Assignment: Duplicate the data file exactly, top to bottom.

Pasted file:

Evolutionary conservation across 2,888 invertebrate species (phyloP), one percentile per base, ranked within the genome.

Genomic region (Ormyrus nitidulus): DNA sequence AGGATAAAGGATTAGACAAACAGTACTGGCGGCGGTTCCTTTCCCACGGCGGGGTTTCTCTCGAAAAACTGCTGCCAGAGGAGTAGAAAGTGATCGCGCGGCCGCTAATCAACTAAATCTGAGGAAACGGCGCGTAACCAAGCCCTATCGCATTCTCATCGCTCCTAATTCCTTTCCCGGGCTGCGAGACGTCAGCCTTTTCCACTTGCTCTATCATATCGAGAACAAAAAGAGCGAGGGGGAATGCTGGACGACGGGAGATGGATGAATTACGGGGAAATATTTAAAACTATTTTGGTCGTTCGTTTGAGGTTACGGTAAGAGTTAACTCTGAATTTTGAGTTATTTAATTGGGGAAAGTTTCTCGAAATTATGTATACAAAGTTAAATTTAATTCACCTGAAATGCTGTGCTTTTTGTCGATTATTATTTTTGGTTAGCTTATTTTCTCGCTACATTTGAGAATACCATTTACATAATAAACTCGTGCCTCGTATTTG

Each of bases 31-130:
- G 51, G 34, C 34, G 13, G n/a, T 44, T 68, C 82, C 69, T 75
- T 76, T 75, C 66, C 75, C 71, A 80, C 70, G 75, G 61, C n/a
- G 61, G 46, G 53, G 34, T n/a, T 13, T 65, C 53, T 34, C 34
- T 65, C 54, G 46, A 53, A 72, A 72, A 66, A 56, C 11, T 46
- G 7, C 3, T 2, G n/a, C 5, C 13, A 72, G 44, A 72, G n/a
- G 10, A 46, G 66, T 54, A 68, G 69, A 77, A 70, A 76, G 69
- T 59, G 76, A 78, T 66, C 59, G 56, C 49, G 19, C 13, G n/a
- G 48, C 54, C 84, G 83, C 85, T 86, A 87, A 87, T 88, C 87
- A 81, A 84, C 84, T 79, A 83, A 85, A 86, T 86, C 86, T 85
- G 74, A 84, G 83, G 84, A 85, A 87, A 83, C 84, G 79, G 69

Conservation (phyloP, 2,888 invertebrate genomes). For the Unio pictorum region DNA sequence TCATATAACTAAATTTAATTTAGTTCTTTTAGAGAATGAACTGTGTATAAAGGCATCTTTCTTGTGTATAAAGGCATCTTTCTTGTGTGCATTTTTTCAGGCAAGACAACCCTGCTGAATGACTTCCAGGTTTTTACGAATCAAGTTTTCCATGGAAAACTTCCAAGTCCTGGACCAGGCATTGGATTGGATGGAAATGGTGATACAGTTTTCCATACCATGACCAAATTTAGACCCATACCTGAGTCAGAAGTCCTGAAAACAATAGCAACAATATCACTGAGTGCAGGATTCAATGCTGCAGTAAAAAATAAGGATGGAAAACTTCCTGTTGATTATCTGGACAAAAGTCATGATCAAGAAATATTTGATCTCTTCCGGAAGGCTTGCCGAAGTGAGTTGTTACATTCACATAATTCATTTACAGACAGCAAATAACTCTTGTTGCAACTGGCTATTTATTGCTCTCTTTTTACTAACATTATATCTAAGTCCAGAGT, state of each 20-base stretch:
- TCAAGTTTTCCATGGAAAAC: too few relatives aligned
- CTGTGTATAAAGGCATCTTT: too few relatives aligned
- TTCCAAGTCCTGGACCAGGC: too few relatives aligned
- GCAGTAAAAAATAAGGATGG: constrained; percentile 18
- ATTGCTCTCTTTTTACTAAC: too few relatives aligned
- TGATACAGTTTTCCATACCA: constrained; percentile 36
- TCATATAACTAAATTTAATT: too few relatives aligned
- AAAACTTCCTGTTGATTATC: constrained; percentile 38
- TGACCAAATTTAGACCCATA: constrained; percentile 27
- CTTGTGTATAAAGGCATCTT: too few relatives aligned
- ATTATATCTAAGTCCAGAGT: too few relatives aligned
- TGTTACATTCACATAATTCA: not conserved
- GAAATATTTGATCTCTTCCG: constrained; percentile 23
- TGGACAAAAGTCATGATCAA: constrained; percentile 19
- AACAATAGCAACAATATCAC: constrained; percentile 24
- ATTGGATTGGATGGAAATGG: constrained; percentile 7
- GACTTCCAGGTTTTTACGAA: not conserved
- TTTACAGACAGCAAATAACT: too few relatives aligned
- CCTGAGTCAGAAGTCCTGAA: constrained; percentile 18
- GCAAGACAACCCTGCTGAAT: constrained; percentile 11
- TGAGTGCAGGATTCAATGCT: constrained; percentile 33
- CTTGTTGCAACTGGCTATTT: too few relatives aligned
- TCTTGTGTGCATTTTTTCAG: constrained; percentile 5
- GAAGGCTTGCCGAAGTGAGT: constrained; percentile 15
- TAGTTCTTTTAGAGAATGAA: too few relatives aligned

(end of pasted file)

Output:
Evolutionary conservation across 2,888 invertebrate species (phyloP), one percentile per base, ranked within the genome.

Genomic region (Ormyrus nitidulus): DNA sequence AGGATAAAGGATTAGACAAACAGTACTGGCGGCGGTTCCTTTCCCACGGCGGGGTTTCTCTCGAAAAACTGCTGCCAGAGGAGTAGAAAGTGATCGCGCGGCCGCTAATCAACTAAATCTGAGGAAACGGCGCGTAACCAAGCCCTATCGCATTCTCATCGCTCCTAATTCCTTTCCCGGGCTGCGAGACGTCAGCCTTTTCCACTTGCTCTATCATATCGAGAACAAAAAGAGCGAGGGGGAATGCTGGACGACGGGAGATGGATGAATTACGGGGAAATATTTAAAACTATTTTGGTCGTTCGTTTGAGGTTACGGTAAGAGTTAACTCTGAATTTTGAGTTATTTAATTGGGGAAAGTTTCTCGAAATTATGTATACAAAGTTAAATTTAATTCACCTGAAATGCTGTGCTTTTTGTCGATTATTATTTTTGGTTAGCTTATTTTCTCGCTACATTTGAGAATACCATTTACATAATAAACTCGTGCCTCGTATTTG

Each of bases 31-130:
- G 51, G 34, C 34, G 13, G n/a, T 44, T 68, C 82, C 69, T 75
- T 76, T 75, C 66, C 75, C 71, A 80, C 70, G 75, G 61, C n/a
- G 61, G 46, G 53, G 34, T n/a, T 13, T 65, C 53, T 34, C 34
- T 65, C 54, G 46, A 53, A 72, A 72, A 66, A 56, C 11, T 46
- G 7, C 3, T 2, G n/a, C 5, C 13, A 72, G 44, A 72, G n/a
- G 10, A 46, G 66, T 54, A 68, G 69, A 77, A 70, A 76, G 69
- T 59, G 76, A 78, T 66, C 59, G 56, C 49, G 19, C 13, G n/a
- G 48, C 54, C 84, G 83, C 85, T 86, A 87, A 87, T 88, C 87
- A 81, A 84, C 84, T 79, A 83, A 85, A 86, T 86, C 86, T 85
- G 74, A 84, G 83, G 84, A 85, A 87, A 83, C 84, G 79, G 69

Conservation (phyloP, 2,888 invertebrate genomes). For the Unio pictorum region DNA sequence TCATATAACTAAATTTAATTTAGTTCTTTTAGAGAATGAACTGTGTATAAAGGCATCTTTCTTGTGTATAAAGGCATCTTTCTTGTGTGCATTTTTTCAGGCAAGACAACCCTGCTGAATGACTTCCAGGTTTTTACGAATCAAGTTTTCCATGGAAAACTTCCAAGTCCTGGACCAGGCATTGGATTGGATGGAAATGGTGATACAGTTTTCCATACCATGACCAAATTTAGACCCATACCTGAGTCAGAAGTCCTGAAAACAATAGCAACAATATCACTGAGTGCAGGATTCAATGCTGCAGTAAAAAATAAGGATGGAAAACTTCCTGTTGATTATCTGGACAAAAGTCATGATCAAGAAATATTTGATCTCTTCCGGAAGGCTTGCCGAAGTGAGTTGTTACATTCACATAATTCATTTACAGACAGCAAATAACTCTTGTTGCAACTGGCTATTTATTGCTCTCTTTTTACTAACATTATATCTAAGTCCAGAGT, state of each 20-base stretch:
- TCAAGTTTTCCATGGAAAAC: too few relatives aligned
- CTGTGTATAAAGGCATCTTT: too few relatives aligned
- TTCCAAGTCCTGGACCAGGC: too few relatives aligned
- GCAGTAAAAAATAAGGATGG: constrained; percentile 18
- ATTGCTCTCTTTTTACTAAC: too few relatives aligned
- TGATACAGTTTTCCATACCA: constrained; percentile 36
- TCATATAACTAAATTTAATT: too few relatives aligned
- AAAACTTCCTGTTGATTATC: constrained; percentile 38
- TGACCAAATTTAGACCCATA: constrained; percentile 27
- CTTGTGTATAAAGGCATCTT: too few relatives aligned
- ATTATATCTAAGTCCAGAGT: too few relatives aligned
- TGTTACATTCACATAATTCA: not conserved
- GAAATATTTGATCTCTTCCG: constrained; percentile 23
- TGGACAAAAGTCATGATCAA: constrained; percentile 19
- AACAATAGCAACAATATCAC: constrained; percentile 24
- ATTGGATTGGATGGAAATGG: constrained; percentile 7
- GACTTCCAGGTTTTTACGAA: not conserved
- TTTACAGACAGCAAATAACT: too few relatives aligned
- CCTGAGTCAGAAGTCCTGAA: constrained; percentile 18
- GCAAGACAACCCTGCTGAAT: constrained; percentile 11
- TGAGTGCAGGATTCAATGCT: constrained; percentile 33
- CTTGTTGCAACTGGCTATTT: too few relatives aligned
- TCTTGTGTGCATTTTTTCAG: constrained; percentile 5
- GAAGGCTTGCCGAAGTGAGT: constrained; percentile 15
- TAGTTCTTTTAGAGAATGAA: too few relatives aligned